Nothing to fear from Title IX reboot, except long arm of the law
Although most people associate Title IX with gender equity in sports, the law is a broad prohibition on sex discrimination by schools that receive federal funds. During the Obama administration, the department announced it would cut off funding to schools that refused to adopt particular disciplinary procedures in cases of sexual misconduct.
Critics objected that the Obama guidelines failed to consider basic due process protections for the accused. Others argued that allegations of sexual assault should be investigated by police, not campus bureaucrats who are ill-equipped to determine the truth in situations that often lack witnesses. Civil libertarians argued that, where once many schools gave short shrift to legitimate claims of campus assault, the Obama administration pushed the pendulum too far in the other direction.
Last fall, Secretary of Education Betsy DeVos attempted to right the ship. Although she repealed the Obama-era guidance, DeVos also drafted formal regulations requiring schools to address sexual misconduct. (Although much criticized for its heavy hand, the Obama policy was not a formal regulation and, thus, lacked the force of law.)
One might expect feminists, like Walsh, to applaud the move to codify a school’s obligation to address and prevent gender-violence. But in a letter to DeVos last month, Walsh claims the draft regulations will “diminish the ability of [sexual assault] survivors . . . to receive equal education.”
Walsh’s statement is one of over 100,000 submitted to the Department during the comment period that closed Jan. 30. Others have not been as polite.
“Dear Betsy, [expletive] you. Please resign,” reads one of many vitriolic responses.
This war of words extends far beyond the Federal Register. #MeToo activist Alyssa Milano released a video telling DeVos to “shove [the new regs] up her [expletive].” (Funny how those who complain most ardently about the mistreatment of women find it so difficult to treat some women with even a modicum of respect.)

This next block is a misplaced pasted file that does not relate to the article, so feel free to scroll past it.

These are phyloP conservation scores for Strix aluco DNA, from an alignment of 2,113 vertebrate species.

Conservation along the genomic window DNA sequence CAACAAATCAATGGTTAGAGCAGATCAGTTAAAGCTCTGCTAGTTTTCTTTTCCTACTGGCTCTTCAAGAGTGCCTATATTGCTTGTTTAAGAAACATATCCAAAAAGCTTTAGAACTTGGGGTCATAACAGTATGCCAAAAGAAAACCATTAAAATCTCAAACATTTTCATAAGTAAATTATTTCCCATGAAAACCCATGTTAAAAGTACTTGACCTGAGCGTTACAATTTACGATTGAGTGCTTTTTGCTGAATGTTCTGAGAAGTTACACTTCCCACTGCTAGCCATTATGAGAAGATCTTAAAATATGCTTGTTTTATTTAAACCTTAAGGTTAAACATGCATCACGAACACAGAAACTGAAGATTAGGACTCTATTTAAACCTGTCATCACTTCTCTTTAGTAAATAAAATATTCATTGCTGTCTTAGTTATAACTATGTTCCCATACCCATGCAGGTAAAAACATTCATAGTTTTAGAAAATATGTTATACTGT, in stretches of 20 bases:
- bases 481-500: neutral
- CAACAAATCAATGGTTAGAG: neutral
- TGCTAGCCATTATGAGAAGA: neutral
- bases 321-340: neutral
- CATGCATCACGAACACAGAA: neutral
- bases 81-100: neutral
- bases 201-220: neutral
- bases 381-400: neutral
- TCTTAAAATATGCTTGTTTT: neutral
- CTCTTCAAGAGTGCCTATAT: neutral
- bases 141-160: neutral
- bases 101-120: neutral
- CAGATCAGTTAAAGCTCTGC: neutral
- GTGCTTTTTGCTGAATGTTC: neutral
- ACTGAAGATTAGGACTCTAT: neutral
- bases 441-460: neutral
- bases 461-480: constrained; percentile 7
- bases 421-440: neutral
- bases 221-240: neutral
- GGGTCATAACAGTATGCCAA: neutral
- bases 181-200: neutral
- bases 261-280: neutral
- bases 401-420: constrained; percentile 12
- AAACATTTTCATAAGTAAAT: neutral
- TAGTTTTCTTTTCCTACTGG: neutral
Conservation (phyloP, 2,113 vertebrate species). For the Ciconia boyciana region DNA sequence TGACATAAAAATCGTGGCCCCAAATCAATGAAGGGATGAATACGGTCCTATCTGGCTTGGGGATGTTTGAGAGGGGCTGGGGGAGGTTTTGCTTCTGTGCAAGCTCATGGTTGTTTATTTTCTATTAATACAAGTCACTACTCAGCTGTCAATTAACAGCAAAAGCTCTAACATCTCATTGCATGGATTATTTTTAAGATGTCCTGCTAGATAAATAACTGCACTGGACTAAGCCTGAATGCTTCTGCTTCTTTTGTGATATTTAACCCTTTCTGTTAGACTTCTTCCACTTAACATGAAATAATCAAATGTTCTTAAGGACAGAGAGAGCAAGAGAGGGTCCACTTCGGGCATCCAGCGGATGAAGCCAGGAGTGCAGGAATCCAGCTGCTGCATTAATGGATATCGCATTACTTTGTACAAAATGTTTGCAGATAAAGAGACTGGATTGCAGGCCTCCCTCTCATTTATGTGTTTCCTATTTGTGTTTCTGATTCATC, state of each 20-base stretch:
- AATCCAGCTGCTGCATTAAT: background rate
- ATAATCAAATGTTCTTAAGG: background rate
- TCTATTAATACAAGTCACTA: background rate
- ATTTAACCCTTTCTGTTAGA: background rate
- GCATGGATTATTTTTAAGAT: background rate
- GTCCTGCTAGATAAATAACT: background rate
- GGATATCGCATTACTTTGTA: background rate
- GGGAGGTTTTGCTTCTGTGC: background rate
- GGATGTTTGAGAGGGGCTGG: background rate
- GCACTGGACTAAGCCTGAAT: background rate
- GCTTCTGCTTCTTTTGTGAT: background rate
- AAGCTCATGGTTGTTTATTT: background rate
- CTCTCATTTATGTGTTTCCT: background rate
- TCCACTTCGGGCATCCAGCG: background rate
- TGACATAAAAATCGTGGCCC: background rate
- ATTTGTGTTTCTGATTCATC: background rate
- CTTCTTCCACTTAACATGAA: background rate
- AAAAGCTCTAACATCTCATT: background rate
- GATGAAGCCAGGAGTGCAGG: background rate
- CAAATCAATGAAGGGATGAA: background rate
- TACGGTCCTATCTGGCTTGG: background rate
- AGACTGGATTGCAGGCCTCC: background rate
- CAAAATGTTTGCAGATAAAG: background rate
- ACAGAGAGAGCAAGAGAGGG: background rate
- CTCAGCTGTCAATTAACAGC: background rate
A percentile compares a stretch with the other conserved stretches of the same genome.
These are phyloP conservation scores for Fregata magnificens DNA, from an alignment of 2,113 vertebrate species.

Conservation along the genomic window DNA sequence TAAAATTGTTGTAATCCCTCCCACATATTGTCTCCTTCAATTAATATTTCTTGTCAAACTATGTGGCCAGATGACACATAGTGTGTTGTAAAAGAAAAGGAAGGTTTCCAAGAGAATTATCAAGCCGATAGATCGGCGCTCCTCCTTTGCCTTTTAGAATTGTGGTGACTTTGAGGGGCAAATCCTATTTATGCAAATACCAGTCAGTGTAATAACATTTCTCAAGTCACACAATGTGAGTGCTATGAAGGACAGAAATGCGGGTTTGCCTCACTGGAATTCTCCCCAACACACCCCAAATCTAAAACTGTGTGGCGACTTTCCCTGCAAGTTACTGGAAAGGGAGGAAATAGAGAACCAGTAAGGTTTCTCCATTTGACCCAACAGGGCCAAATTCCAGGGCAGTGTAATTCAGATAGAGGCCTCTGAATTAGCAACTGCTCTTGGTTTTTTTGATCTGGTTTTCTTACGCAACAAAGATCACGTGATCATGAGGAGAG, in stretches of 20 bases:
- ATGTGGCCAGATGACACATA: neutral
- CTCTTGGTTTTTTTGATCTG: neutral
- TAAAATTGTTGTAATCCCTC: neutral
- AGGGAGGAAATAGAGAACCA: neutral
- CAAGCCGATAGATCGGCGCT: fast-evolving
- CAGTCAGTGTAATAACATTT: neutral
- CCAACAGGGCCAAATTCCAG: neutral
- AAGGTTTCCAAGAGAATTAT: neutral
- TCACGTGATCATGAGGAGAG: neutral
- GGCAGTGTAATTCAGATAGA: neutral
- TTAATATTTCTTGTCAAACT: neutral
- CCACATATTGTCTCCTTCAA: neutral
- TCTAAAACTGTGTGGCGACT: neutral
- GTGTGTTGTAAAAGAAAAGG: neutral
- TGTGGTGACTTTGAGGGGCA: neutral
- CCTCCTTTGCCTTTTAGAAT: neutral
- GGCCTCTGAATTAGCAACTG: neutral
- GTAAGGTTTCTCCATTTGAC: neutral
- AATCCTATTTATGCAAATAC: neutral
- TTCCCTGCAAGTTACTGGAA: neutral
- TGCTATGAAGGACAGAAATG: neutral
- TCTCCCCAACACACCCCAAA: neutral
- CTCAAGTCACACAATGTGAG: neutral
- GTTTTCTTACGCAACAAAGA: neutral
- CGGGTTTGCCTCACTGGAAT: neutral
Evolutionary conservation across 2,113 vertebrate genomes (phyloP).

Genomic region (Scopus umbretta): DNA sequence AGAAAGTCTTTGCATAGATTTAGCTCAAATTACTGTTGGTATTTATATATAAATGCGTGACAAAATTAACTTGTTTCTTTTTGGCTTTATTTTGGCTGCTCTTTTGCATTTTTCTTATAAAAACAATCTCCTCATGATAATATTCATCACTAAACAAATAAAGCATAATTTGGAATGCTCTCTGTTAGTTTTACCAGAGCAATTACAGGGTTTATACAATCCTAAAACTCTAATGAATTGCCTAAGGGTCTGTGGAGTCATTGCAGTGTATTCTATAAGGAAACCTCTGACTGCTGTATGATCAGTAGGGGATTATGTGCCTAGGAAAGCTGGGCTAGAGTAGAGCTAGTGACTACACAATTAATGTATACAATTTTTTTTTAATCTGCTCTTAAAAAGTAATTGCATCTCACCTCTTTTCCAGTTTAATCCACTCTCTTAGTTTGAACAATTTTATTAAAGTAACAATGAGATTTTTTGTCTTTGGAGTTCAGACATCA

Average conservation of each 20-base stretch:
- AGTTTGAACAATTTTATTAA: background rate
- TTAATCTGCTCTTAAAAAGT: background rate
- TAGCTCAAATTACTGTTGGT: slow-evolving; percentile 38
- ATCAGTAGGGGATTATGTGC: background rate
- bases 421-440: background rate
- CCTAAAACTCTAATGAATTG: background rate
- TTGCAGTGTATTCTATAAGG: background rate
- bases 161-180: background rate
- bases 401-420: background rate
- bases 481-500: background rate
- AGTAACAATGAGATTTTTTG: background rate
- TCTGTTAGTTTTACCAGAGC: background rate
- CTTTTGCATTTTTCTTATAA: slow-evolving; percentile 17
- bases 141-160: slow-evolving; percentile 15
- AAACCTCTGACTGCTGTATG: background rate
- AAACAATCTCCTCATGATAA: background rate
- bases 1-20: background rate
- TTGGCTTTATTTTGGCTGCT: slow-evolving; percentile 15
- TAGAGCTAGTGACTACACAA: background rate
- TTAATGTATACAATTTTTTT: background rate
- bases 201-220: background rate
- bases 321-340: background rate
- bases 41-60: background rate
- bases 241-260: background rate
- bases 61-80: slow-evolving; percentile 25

So, what is it about these regs that has some feminists in a tizzy?
Simply put, the DeVos rules adopt the presumption of innocence. #MeToo activists reject this time-honored principle of Anglo-American law because, well, women don’t lie.
From this perspective, there is no need for procedures to determine, on a case-by-case basis, what actually happened. The allegation is the truth; the sole job of a disciplinary tribunal is to impose justice.
Thus, #MeToo activists see no reason to hold live hearings, to allow the accused to present evidence (text messages, for example) that may call the accuser’s claim into question, or to see how the parties’ stories hold up under questioning.
But, if women never lie, why do our courts allow all of these procedures when adjudicating cases of harassment and assault? Does our feminist mayor oppose those rules too?
To be sure, the department’s proposed regulations tighten the definition of harassment to fit within the antidiscrimination framework of Title IX. But colleges and universities remain free to define harassment and assault more broadly and to determine for themselves what student and employee conduct is unacceptable.
Indeed, many colleges and universities already prohibit sexual behavior that is not prohibited by law. Some colleges define any sex under the influence of alcohol as nonconsensual. Others require affirmative, verbal consent to be obtained at each and every stage of coupling. Still others prohibit “manipulating” someone into having sexual relations (whatever that means). And a few religious colleges prohibit all extramarital sex. These policies are not tied to Department of Education regulations. And they are unlikely to change on account of new regs.
Ironically, the strongest argument against the DeVos rules is one that progressives like Walsh are unlikely to make: that the Department lacks the constitutional authority to promulgate rules regarding campus discipline at all. After all, Title IX only prohibits sex discrimination by institutions that receive federal money. It says nothing about campus discipline.
Conservatives, on the other hand, ordinarily favor deregulation. And, yet, most are unwilling to challenge the department’s authority to micromanage campus procedures. They would rather regulate their version of fairness than let the next Democratic administration codify the Kafkaesque procedures in force on most campuses today.
There is, of course, a certain Machiavellian logic to this approach. But the case for due process and safer schools should really be made campus by campus, and not by federal bureaucrats of either party.
Jennifer C. Braceras is a senior fellow with the Independent Women’s Forum.